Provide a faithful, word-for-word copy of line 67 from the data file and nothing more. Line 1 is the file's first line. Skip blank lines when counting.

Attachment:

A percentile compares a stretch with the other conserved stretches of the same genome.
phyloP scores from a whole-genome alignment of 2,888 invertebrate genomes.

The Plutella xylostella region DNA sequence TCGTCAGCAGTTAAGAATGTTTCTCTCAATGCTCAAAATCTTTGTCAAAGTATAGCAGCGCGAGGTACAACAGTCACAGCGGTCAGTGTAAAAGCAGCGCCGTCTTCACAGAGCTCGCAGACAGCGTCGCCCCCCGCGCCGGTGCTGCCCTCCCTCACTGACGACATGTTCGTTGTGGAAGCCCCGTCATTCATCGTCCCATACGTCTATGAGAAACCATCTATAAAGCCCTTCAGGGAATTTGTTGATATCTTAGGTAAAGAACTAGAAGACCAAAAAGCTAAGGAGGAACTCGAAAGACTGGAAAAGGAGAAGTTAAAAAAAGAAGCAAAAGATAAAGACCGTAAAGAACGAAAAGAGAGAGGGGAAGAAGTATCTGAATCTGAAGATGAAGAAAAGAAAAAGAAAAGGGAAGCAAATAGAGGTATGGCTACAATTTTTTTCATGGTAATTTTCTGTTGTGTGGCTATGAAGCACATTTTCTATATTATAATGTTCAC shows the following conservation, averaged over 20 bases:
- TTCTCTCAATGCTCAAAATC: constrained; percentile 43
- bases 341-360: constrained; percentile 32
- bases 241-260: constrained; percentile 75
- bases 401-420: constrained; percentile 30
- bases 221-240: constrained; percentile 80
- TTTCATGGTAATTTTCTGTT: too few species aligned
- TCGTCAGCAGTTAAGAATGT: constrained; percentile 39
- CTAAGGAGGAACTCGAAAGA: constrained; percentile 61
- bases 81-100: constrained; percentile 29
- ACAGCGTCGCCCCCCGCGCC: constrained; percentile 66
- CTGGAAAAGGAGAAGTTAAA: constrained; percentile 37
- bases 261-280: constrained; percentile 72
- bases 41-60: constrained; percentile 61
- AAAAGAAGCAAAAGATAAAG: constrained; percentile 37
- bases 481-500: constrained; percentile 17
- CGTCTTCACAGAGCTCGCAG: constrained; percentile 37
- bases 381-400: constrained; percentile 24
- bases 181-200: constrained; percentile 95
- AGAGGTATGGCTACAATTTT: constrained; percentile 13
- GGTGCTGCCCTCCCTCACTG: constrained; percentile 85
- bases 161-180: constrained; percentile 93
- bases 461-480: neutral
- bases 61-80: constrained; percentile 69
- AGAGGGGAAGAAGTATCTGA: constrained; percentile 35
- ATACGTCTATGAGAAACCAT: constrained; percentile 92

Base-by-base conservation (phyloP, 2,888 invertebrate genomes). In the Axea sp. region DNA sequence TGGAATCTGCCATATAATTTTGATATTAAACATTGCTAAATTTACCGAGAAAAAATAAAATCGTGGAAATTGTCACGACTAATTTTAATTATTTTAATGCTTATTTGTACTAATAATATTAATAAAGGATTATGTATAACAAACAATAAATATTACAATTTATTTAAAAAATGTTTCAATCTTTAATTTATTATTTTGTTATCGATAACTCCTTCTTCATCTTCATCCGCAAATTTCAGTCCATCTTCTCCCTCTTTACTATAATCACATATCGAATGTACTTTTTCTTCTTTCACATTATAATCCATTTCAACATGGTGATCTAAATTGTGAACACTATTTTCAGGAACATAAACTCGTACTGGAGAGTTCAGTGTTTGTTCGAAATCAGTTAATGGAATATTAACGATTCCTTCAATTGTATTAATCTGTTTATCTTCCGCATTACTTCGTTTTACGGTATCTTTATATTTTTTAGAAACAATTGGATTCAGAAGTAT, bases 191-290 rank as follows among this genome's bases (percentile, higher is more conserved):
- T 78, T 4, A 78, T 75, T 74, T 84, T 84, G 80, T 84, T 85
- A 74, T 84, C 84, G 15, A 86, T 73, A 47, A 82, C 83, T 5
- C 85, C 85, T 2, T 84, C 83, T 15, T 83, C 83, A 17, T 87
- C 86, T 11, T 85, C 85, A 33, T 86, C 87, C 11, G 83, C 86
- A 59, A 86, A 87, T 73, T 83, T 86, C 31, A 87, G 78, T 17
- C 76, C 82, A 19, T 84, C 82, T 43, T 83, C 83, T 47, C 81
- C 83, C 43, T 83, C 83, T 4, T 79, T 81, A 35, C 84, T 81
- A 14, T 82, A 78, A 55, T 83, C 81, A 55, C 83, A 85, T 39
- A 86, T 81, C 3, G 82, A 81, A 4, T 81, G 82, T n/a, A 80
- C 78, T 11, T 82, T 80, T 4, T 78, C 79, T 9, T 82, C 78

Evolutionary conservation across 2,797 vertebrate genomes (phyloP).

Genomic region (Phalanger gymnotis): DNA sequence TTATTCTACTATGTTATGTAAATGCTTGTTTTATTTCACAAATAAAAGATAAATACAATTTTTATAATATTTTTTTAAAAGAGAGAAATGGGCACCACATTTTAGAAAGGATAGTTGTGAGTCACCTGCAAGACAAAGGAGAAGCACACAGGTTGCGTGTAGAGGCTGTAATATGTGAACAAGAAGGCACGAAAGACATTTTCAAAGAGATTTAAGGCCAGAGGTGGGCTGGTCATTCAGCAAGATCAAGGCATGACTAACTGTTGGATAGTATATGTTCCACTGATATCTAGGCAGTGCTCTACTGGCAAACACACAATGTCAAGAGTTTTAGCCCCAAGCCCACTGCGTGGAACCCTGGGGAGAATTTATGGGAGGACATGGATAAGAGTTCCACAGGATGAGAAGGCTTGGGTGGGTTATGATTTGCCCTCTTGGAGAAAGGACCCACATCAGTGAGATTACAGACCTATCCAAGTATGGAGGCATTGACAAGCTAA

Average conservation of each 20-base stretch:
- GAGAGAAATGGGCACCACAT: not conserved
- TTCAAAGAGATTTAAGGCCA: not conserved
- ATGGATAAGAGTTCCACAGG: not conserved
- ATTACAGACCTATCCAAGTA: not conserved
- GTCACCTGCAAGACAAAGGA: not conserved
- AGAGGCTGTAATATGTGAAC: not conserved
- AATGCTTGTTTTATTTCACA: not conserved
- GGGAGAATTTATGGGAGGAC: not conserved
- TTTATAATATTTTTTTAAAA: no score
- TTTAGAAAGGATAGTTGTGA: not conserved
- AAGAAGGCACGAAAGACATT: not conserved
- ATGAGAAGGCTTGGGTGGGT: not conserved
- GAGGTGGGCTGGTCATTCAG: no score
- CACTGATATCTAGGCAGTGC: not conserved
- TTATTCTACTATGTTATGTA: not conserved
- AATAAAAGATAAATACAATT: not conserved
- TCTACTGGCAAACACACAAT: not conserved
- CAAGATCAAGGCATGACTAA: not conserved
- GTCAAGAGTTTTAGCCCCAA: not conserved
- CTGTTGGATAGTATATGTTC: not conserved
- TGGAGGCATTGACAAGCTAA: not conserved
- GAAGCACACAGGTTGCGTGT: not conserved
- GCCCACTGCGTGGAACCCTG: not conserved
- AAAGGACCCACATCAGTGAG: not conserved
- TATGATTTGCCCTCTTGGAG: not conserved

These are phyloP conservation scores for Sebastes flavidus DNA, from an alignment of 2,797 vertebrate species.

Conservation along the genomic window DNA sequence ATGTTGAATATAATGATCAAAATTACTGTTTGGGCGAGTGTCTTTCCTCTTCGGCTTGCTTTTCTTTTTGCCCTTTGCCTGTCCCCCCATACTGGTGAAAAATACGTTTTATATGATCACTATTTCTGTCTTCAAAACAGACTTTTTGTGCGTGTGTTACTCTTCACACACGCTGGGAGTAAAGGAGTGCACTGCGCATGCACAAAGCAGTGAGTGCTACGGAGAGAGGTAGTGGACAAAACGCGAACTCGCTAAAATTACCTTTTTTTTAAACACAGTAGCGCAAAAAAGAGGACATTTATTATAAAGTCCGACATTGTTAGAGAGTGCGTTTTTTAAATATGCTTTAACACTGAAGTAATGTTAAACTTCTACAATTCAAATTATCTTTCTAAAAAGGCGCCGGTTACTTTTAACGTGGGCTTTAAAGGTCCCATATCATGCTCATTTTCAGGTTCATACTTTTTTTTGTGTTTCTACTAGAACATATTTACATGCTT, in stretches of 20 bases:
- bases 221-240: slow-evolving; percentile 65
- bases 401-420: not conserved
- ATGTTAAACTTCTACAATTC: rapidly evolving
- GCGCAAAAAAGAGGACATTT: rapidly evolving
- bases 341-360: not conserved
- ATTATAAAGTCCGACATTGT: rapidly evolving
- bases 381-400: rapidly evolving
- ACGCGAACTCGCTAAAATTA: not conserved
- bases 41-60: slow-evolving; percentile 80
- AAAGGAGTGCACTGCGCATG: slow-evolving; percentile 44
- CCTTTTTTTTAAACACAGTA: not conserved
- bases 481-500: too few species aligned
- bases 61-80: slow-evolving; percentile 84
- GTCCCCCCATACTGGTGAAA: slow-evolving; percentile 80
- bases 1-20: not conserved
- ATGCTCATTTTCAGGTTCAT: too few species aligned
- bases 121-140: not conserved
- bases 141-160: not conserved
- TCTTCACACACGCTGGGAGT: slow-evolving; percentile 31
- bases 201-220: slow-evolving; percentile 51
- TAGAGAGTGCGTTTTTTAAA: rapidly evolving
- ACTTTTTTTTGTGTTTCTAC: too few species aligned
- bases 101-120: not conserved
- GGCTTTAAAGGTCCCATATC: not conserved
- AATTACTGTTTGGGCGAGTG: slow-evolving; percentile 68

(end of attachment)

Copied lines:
- TATGATTTGCCCTCTTGGAG: not conserved